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Old 04-07-2009, 01:30 AM   #1
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Default Is there a rule of thumb for aging based on O.G.?

I know that smallish beers tend to be better young, while big beers can require months or even years to mature. And from what I've gathered, simple recipes can often be drank younger than more complex recipes (lots of specialty grains) which can take longer for the flavors to mellow.

What I'm wondering is if there is a good rule of thumb for how long to age an ale based on its original gravity. For instance, I'll generally crack open my first bottle from a batch with O.G. 1.050 about 6 weeks after brew day. My barleywine (O.G. 1.102) is bulk aging and I don't think I'll have my first taste until 9 months or a year. Should I let my 1.070 stout age for 3 months before drinking? Should my 1.095 Imperial Stout go for 5 months first?

I plan to allow all of these beers to continue to mature after I start drinking them (I try to ration myself as best I can...), but is there any way to make an educated guess when I can start sampling them? I mean, it seems like it would be a waste to open any bottles that are clearly still green. Does anyone have a general rule they follow after brewing a bigish beer for the first time, or do people just go with their "gut" feeling? I know this might be a tough question because it will obviously vary between styles and whatnot. Maybe I should qualify it with "all other things being equal." Thanks.

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Old 04-07-2009, 01:39 AM   #2
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Originally Posted by Jumbo82 View Post
I know that smallish beers tend to be better young, while big beers can require months or even years to mature. And from what I've gathered, simple recipes can often be drank younger than more complex recipes (lots of specialty grains) which can take longer for the flavors to mellow.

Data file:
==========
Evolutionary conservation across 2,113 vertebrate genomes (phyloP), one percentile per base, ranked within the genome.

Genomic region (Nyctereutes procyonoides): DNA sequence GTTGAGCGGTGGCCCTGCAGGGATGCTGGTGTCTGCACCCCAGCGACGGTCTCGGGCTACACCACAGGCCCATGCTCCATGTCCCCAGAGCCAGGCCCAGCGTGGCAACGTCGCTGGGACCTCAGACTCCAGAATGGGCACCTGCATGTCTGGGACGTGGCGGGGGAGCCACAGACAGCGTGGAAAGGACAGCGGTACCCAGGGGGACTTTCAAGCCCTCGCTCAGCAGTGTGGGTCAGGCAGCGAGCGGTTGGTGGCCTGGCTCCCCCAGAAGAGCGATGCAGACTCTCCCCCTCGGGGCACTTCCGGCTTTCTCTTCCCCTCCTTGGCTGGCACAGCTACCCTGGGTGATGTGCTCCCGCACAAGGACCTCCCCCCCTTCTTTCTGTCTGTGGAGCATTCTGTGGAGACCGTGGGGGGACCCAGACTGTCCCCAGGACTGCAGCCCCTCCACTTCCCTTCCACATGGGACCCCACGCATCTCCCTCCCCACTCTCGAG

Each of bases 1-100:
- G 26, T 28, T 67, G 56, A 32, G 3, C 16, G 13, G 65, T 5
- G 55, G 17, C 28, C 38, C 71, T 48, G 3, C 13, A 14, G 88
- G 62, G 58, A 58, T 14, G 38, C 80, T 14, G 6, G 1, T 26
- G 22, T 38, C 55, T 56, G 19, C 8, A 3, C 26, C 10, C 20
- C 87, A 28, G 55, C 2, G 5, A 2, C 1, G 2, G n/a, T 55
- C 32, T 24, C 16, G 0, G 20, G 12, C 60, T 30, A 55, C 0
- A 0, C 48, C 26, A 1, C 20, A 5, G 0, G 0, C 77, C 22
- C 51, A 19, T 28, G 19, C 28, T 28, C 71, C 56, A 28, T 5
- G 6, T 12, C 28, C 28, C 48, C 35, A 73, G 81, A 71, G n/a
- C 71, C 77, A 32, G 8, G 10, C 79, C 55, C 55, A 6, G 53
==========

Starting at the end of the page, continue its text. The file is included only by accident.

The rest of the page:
What I'm wondering is if there is a good rule of thumb for how long to age an ale based on its original gravity..
Not really. IPAs are generally fairly high gravity, but hops decay over time so they're best drunk pretty young. Many lambics are very low gravity but need a year or two (or more) to peak.
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Old 04-07-2009, 01:00 PM   #3
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I would say its a combination of style and OG. Even low OG stouts and porters need more aging to allow all the flavors to blend and mature. Same with high OG simple recipies.

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Old 04-07-2009, 01:03 PM   #4
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Read my answer in here...

http://www.homebrewtalk.com/f39/big-...-table-110399/

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Old 04-07-2009, 01:04 PM   #5
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I usually follow this handy chart:








(Man, it's been a long time since I've been able to use that )

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Old 04-07-2009, 01:07 PM   #6
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Originally Posted by llazy_llama View Post
I usually follow this handy chart:








(Man, it's been a long time since I've been able to use that )
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Old 04-07-2009, 01:09 PM   #7
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That is one very nice chart Llama. I am going to print it out in case I need an estimate for when to bottle my beers.
=)

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Old 04-07-2009, 03:31 PM   #8
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Yes Llama, I will never have another regarding aging time if I use your handy chart. I think I am going to print it now and keep it in my back pocket actually just so I don't forget.

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Old 04-07-2009, 03:35 PM   #9
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Thats going on the wall in my brew room.

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Old 04-07-2009, 05:12 PM   #10
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Quote:
Originally Posted by Revvy View Post
Thanks, Revvy! Exactly what I was looking for. I wish I had been able to find that thread before I started almost the exact same one. At least I got to see a handy O.G. vs time chart this way
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